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Did you know that there are no official nutrient profile standards for "Senior", "Large Breed", "Small Breed", or "Low Calorie" pet food?
All commercial pet foods (this doesn't apply to prescription or supplemental diets) are required to meet the nutrient profiles for one or both of only two categories: Growth (puppy/kitten or lactating females) or Adult Maintenance.For a dog or cat food to be allowed to claim it is formulated for "All Life Stages", it must meet the requirements for BOTH Growth and Adult Maintenance standards. But to use terms like "senior" or "formulated for large breed adults", the pet food maker is only required to meet the requirements for Adult Maintenance - nothing more. Terms like "less calories" and "reduced calories" mean only that the product has fewer calories than another product; otherwise it is only required to meet the standards for Adult Maintenance.
One of the most important differences between Growth & Adult Maintenance nutrient profile standards is their protein levels. For both dogs and cats, Growth formulas are required to have significantly higher minimum protein levels than Adult Maintenance formulas.
Because protein is the most expensive ingredient in pet food (and since feed control officials only require higher levels of protein in Growth formulas) some pet food companies save money by formulating lower protein diets and branding them as “Senior”, "Large Breed", "Low-Cal" etc. It is just a marketing spin on the fact that the nutrient levels in the food may be much lower.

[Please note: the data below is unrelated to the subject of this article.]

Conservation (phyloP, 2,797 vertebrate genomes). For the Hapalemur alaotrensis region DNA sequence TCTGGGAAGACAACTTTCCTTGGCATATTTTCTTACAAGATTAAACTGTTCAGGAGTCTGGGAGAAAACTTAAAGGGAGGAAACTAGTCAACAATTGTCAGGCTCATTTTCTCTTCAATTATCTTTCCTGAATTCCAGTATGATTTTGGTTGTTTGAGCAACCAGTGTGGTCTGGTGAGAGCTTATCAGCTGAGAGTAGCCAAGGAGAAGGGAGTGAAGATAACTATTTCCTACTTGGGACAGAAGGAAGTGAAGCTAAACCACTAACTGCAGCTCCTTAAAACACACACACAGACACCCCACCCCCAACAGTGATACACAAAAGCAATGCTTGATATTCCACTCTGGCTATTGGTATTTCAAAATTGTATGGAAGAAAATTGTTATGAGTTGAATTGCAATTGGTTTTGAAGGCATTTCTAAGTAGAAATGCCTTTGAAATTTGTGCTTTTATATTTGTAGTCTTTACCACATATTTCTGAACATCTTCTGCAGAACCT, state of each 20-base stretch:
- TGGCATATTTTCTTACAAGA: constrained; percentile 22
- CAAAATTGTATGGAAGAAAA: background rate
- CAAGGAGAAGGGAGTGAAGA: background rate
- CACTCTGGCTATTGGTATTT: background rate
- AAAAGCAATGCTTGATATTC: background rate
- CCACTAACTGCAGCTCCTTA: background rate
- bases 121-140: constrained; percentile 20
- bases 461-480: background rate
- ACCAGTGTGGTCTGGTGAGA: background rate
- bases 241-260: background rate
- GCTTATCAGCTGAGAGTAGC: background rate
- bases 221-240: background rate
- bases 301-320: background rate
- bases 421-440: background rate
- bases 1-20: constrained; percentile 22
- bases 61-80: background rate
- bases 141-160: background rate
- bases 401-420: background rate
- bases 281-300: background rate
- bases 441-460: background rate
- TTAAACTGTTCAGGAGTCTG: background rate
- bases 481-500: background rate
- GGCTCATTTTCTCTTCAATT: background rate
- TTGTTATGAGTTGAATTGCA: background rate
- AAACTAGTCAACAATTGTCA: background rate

Since dogs and cats thrive on high levels of quality protein in their diet throughout their lives (there's no truth in the old notion that healthy senior pets need less protein), we prefer pet food from companies making the higher protein "All Life Stages" formulas or, when they do make a Senior, Large Breed or Low-Cal food, they do so without lowering the levels of quality, meat-based protein.
It's always a good idea to discuss your pet’s dietary requirements with a holistic veterinarian who understands the importance of species-appropriate nutrition and the individual needs of your pet but, unless your veterinarian directs you to curtail protein to help with a diagnosed medical condition, there is no reason to feed a lower protein diet to your pet - no matter his age, breed or size.